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Gold Districts of California

HORNITOS

Location. The Hornitos district is in the Sierra Nevada west gold belt in western Mariposa County about 15 miles west of the town of Mariposa. The district contains a several-mile wide belt of lode-gold mines that extends from the vicinity of the Exchequer Reservoir south-southeast through Hornitos to the Indian Gulch area.

History. The streams in the area were first worked in 1849, and lode mining began in 1850 at the Washington mine. The town was first settled by Mexicans who had been driven out of nearby Quartzburg. The name Hornitos is a diminutive of "horno" or small bake oven, from the Spanish. Mining activity was great from the 1860s through the 1880s, lesser from the 1890s to the 1920s. The Mt. Gaines mine was worked on a major scale during the 1930s. Since World War II the area has been prospected, but there has been very little recorded production. Historically, this is the most productive district of the Sierra Nevada west gold belt.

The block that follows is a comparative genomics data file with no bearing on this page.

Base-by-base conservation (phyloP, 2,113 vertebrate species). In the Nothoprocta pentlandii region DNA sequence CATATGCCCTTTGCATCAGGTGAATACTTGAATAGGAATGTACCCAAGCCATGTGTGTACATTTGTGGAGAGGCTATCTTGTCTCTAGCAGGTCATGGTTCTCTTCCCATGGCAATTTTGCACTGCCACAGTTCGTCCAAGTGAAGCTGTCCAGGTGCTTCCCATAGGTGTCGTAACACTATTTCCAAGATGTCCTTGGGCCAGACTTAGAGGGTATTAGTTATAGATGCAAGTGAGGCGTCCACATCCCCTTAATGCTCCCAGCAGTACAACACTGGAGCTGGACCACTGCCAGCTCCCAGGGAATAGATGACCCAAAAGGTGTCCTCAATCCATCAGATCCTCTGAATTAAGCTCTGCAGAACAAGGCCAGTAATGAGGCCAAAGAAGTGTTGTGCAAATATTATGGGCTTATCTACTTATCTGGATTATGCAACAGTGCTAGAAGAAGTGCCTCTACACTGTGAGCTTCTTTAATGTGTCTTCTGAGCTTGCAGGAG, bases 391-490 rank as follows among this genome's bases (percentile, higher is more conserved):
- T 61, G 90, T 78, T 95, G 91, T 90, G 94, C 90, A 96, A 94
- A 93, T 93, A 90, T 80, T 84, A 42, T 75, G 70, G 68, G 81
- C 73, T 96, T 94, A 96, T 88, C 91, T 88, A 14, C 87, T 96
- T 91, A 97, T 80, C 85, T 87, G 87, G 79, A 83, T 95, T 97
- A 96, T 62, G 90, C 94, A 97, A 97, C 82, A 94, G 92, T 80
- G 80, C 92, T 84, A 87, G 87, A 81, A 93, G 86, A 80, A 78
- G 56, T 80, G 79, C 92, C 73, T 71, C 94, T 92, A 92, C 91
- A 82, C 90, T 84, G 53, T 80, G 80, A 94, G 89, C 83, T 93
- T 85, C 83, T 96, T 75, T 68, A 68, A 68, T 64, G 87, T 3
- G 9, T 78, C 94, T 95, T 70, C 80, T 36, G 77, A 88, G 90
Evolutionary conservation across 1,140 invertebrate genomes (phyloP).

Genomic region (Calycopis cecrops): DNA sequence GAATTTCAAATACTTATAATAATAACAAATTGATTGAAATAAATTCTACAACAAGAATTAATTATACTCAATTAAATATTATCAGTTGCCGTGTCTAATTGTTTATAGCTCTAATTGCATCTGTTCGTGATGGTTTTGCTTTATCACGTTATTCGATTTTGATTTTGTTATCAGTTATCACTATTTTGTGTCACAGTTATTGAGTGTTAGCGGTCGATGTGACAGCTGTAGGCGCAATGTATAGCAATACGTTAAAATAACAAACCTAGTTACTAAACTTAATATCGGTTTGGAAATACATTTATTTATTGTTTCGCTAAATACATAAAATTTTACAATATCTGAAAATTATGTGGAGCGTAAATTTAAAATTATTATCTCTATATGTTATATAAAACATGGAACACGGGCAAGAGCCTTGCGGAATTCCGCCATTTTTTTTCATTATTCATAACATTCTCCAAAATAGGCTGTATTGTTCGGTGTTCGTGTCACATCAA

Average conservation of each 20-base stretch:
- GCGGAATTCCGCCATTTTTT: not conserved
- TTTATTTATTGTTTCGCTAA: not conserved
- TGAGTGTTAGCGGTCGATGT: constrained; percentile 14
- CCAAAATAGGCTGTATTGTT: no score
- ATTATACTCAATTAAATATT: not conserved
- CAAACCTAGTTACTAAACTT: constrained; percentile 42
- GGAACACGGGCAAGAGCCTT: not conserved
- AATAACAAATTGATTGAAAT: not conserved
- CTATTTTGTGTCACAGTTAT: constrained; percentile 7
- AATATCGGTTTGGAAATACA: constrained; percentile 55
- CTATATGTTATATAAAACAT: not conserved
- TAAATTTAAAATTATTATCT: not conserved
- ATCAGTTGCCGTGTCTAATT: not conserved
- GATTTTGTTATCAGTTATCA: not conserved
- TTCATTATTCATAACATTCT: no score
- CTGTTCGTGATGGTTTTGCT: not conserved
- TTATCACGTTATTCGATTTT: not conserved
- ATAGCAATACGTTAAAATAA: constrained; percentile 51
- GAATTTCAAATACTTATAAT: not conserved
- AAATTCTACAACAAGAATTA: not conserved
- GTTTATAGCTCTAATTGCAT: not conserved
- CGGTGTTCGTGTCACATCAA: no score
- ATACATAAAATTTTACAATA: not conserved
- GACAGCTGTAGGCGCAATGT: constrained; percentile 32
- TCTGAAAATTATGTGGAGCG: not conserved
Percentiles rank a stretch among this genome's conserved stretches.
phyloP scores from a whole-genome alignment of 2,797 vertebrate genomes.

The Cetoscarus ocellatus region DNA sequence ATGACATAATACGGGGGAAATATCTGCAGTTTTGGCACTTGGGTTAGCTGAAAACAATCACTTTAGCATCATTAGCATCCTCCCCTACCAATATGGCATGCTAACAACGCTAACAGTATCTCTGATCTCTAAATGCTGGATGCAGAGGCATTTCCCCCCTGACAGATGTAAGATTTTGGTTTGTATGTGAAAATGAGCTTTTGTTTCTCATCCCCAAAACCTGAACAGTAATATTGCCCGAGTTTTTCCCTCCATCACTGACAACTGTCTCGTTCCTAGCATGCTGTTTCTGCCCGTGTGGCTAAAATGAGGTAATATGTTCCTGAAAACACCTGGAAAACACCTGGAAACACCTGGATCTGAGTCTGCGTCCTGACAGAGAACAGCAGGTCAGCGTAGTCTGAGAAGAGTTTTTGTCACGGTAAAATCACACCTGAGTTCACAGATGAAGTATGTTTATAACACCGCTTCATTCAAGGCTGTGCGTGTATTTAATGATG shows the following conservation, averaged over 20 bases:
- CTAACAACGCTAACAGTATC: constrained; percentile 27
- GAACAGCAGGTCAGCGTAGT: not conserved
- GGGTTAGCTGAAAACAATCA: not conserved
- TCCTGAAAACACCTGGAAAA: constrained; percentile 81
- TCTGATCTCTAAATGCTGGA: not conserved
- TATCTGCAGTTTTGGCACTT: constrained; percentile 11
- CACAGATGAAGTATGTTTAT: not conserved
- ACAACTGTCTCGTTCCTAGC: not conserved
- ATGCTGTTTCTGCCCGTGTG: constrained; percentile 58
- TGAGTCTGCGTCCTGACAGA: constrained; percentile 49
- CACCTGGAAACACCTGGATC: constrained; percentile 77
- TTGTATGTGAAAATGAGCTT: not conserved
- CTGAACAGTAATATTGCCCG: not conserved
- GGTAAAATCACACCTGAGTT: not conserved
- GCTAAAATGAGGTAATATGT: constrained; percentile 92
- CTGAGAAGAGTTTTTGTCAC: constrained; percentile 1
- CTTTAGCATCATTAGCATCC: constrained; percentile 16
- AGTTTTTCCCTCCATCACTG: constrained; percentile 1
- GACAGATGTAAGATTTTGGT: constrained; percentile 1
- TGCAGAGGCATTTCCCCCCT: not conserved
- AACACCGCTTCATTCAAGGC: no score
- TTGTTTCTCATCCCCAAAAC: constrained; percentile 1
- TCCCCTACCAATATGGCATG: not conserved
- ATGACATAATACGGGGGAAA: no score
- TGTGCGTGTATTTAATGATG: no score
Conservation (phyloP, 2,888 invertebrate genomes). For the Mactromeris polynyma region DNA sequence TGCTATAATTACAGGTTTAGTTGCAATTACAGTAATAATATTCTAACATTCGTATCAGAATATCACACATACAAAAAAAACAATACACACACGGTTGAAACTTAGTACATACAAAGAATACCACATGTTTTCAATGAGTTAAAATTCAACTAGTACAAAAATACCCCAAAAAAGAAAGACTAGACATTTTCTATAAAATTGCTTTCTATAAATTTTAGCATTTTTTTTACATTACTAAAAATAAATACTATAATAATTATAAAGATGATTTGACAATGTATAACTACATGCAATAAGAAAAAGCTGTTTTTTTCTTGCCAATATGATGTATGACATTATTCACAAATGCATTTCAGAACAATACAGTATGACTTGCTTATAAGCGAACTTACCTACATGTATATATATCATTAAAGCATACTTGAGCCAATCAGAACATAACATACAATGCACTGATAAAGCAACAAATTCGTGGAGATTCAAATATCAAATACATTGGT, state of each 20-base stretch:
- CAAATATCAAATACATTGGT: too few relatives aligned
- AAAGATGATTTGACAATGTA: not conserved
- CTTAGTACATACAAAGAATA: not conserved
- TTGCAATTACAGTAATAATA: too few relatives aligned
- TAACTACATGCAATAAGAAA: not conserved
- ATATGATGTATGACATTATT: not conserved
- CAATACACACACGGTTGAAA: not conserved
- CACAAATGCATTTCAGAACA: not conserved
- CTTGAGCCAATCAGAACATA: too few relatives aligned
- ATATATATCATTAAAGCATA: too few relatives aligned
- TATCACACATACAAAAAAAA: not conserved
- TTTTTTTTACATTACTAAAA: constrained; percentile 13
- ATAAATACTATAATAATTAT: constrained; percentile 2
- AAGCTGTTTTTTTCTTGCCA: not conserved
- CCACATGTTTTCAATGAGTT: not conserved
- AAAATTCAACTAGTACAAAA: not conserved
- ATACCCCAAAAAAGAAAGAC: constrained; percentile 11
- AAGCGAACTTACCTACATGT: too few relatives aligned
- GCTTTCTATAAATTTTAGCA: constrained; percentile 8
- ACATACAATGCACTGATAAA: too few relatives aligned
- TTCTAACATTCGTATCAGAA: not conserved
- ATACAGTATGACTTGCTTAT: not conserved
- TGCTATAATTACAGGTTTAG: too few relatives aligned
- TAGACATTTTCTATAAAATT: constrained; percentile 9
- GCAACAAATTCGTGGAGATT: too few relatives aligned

Geology. The district is underlain by greenstone and greenschist in the west portion and slate in the east. Also present are smaller amounts of amphibolite, mica schist, and hornfels. A number of small granodiorite intrusions are exposed, along the margins of which chiastolite-mica schist has developed.

Ore Deposits. A number of north-trending quartz veins and stringers containing free gold and varying amounts of sulfides, chiefly pyrite, are present, as well as several large bodies of mineralized greenstone or "gray ore". Some of the veins have very flat dips. The ore shoots vary considerably in size with stoping lengths ranging from a few to as much as 400 feet. Some of the veins have been mined to inclined depths of more than 1500 feet. Milling-grade ore commonly contains from 1/3 to more than 1/2 ounce per ton in gold.

Mines. Badger $80,000+, Doss $100,000, Duncan, Lost Douglas, Martinez, Mt. Gaines $3.59 million, Numbers 1, 5, 8, and 9, Ruth Pierce $600,000, Washington $2,377,000.

Excerpt from: Gold Districts of California, by: W.B. Clark, California Department of Conservation, Division of Mines and Geology, Bulletin 193, 1970. 

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